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Pueblo SEEDS: Webinar #1 – Buffalo Conference Sowing the Buffalo Way

@ Online Thursday 02.18, 2021
09:00 am - 02:00 pm MST


IPCC’s Resilience Garden, in Partnership with Flower Hill Institute (FHI), is hosting the first in a series of webinars for its SEEDSS program for Pueblo and Native American participants, in order to teach and promote sustainable agricultural practices, traditional cooking and healthy lifestyles as well as seed harvesting and preserving methods within Native communities.  As part of the educational campaign, the program will kick off the first webinar February 18, entitled “The Buffalo Conference – Sowing the Buffalo Way,” with an emphasis on traditional foods and livestock.  The webinar will run from 9:00 AM until 2:00 PM, and feature a keynote speaker and expert panelists addressing such topics as the Buffalo Treaty as well as the importance of buffalo in the Pueblo World.

More Information

Ria Thundercloud-Indian Pueblo Cultural Center
Museum Cultural Education Assistant

Panel Presentation:
“Buffalo Treaty & the Iinnii Initiative: A Pathway to Sovereignty, Cultural Revitalization, Economic Justice & Conservation of Buffalo”

Leroy Little Bear/Buffalo Treaty
Ervin Carlson/Iinnii Initiative

Moderated by:
Cristina Mormorunni/Wildlife Conservation Society (WCS)-Indigenous Led Conservation

Pueblo Nations Buffalo Dance: Presentation of Experience
Video of GON Pueblo Nations Buffalo Dance from Flower Hill Institute

Break Out Sessions

Youth Presentation IPCC Education Team:
IPCC Education Team

“The Importance of Buffalo in the Pueblo World”
Brophy Toledo
Flower Hill Institute

Group Conversation
Re-emergence of the Buffalo into Tribal Communities
Tribal Leaders/Elders/Livestock Programs
Facilitated: by Roger Fragua/Flower Hill & Cristina Mormorunni/ WCS


Cristina Mormorunni (Métis/Sardo) currently serves as the Wildlife Conservation Society’s Director of U.S. Field Conservation Programs and Rocky Mountain Program Regional Director. Cristina joined WCS nearly two years ago with over 25 years of global conservation experience.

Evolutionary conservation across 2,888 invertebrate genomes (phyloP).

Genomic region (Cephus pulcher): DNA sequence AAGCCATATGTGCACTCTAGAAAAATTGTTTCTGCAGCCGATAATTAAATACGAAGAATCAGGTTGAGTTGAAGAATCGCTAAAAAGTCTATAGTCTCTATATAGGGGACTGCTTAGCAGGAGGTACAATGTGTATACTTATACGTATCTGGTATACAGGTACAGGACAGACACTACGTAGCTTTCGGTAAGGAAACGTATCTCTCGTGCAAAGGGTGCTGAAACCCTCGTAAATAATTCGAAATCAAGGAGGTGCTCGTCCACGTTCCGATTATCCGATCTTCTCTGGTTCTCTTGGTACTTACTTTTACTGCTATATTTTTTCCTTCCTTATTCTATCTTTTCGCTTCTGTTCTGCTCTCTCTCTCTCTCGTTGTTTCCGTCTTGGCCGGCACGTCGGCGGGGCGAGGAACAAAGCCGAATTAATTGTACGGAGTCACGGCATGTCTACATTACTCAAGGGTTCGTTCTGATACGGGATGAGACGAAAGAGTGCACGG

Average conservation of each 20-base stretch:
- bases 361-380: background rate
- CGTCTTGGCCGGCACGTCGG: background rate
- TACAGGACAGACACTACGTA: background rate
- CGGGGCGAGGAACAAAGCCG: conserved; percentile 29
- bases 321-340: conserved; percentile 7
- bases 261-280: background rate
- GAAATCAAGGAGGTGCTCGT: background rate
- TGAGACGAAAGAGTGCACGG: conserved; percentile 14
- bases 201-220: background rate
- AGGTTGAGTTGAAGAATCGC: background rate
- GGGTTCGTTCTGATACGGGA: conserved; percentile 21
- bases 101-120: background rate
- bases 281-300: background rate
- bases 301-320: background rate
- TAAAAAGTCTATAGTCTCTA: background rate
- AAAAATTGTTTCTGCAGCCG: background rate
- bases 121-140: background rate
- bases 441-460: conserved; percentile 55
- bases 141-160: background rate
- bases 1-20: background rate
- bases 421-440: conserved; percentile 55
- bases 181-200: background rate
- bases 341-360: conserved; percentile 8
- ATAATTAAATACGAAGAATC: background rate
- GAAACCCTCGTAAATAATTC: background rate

Prior to joining WCS, Cristina was the founder and principal of the TERRAMAR consulting group, where she designed and evaluated global conservation strategies for a number of foundations, individual philanthropists, and NGOs. Core clients included: The Hewlett Foundation, The Leonardo DiCaprio Foundation, Packard Foundation, Full Circle Foundation, Moore Foundation, Biodiversity Funders Group, and the National Wildlife Federation. Pre-TERRAMAR, Cristina directed the development of an emergent Asian family foundation interested in global biocultural conservation. She served as a director of an international land trust, focused on large-scale land conservation in Chile and Argentina. And worked for numerous conservation organizations in the United States including: Executive Director of Conservation Voters New Mexico, Communications Director for the Bioneers, Marine Programs Director for Earth Economics, and Ocean Ecology Campaigner for Greenpeace. Internationally, she served as a Principal Investigator for New Zealand’s Parliamentary Commissioner for the Environment and directed numerous marine conservation campaigns in the Southern Ocean for Greenpeace New Zealand.

At its core, Cristina’s work is about supporting, connecting, and deepening the relationships that link culture, environment, and economy. She is a builder of bridges and lives in multiple worlds. Cristina counts herself blessed to work with artists, scientists, Indigenous peoples, ranchers, fishermen, academics, politicians, economists, advocates, and youth in myriad and diverse contexts. She is working to perfect the art of getting lost as a strategy for discovering the much needed systemic, creative, and integrated solutions to the modern conservation dilemma. In her experience, the most elegant and effective strategies often live in the unmapped regions—the crossroads of disciplines, interests, cultures, identities, values, languages, and ultimately worlds.

Cristina received her academic training at Connecticut College and the University of Washington’s Graduate School of Marine Policy, where she focused her master’s research on Indigenous co-management models and community-driven systems for conservation in the North Pacific. She recently completed her MFA in Creative Writing at the Institute for American Indian Arts and is working on a book about what it means to aspire to change the world and how ultimately you are the one changed in the process, with the working title: The Anatomy of Betrayal.

Flower Hill is a native-owned, community-directed nonprofit. Our objectives include preserving and enhancing cultural resources, preparing youth to inherit leadership, improving economic self-sufficiency, organizing inter-tribal movements, and improving climate change resiliency. In partnership with the Indian Pueblo Cultural Center (IPCC) and with seed purchasing & distribution funded by the Native American Agriculture Fund (NAAF), we are excited to launch the next iteration of our Resiliency Garden Program.